What wisdom does Lead Paint Voltron reveal?

  • Love of Big Robots – many of my favorite animes still show this appreciation (GunxSword, Gundam Wing, Robotech …)
  • Space Princess is a valid career goal. I stand by this and have hope for the future.

Trixie Belden Mysteries

Better than Nancy!

Better than Nancy!

What can I say about how wonderful the Trixie Belden mysteries are? A lot. And, I’m about to do it. I read a lot as a kid. I liked mainly fantasy-style books, but also had a big soft spot for serial mysteries. I read all of the old Nancy Drew books and a lot of the new ones, but Nancy always seemed a little bit “removed” from 6th-grade me. She was always cool, composed, and driving around independently in that little blue coupe. When I found Trixie Belden in the public library, I found a kindred spirit. She lived in the middle of nowhere in the country, like me, and was too young to drive. At the beginning of the series, she didn’t have anyone to hang out with because no one lived near her. I so identified with that. She was younger than Nancy – only thirteen at the start of the series, and she had insecurities that I shared; she often thought other girls were prettier, more athletic, smarter, etc. and she had a temper, often speaking before thinking, and jumping to conclusions. By the eighth book, Trixie has a full friend group and they’ve formed a secret club (what kid didn’t want that?), and they’re going around solving mysteries.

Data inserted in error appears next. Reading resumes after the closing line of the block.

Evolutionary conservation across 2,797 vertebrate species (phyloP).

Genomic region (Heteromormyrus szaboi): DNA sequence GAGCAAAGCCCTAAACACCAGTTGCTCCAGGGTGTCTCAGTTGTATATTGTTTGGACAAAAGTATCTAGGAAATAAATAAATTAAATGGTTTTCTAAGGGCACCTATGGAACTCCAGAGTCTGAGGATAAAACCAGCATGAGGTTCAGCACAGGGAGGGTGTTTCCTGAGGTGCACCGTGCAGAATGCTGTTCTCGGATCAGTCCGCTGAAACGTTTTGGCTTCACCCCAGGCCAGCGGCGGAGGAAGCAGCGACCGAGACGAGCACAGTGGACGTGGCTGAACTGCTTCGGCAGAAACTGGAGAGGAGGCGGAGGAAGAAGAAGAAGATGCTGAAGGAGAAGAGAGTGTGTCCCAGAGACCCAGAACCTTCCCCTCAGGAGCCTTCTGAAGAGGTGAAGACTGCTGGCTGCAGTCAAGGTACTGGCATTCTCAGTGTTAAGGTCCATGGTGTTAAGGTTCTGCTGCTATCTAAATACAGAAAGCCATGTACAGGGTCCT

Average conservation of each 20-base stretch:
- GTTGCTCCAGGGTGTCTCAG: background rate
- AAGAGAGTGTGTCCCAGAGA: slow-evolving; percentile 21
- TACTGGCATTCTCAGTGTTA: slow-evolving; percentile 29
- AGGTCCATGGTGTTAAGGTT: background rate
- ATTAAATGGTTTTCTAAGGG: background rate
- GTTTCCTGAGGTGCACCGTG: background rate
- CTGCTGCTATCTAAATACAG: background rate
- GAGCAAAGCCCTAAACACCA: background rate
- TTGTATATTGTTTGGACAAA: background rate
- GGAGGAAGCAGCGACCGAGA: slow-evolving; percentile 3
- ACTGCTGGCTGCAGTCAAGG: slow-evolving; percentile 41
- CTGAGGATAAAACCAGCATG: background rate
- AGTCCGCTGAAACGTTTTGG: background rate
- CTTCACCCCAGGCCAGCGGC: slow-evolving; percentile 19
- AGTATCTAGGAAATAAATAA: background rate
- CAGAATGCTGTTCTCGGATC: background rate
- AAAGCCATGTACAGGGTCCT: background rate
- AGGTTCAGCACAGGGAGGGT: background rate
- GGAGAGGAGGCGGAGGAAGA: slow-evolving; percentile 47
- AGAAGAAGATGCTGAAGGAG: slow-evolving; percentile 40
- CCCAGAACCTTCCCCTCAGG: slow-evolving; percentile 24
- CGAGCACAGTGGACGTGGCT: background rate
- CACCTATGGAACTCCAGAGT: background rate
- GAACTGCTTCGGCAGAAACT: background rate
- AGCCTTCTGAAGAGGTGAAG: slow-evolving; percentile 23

How did Trixie Belden help shape my future?

  • It was the beginning of fandom for me. I used to create stories in my head (early intro to the concept of ‘fanfiction’,) and as a teen and adult, sought out other Trixie fans on the Internet – and found them! Without Trixie, I’m not sure I would have understood fandom enough to start writing about it!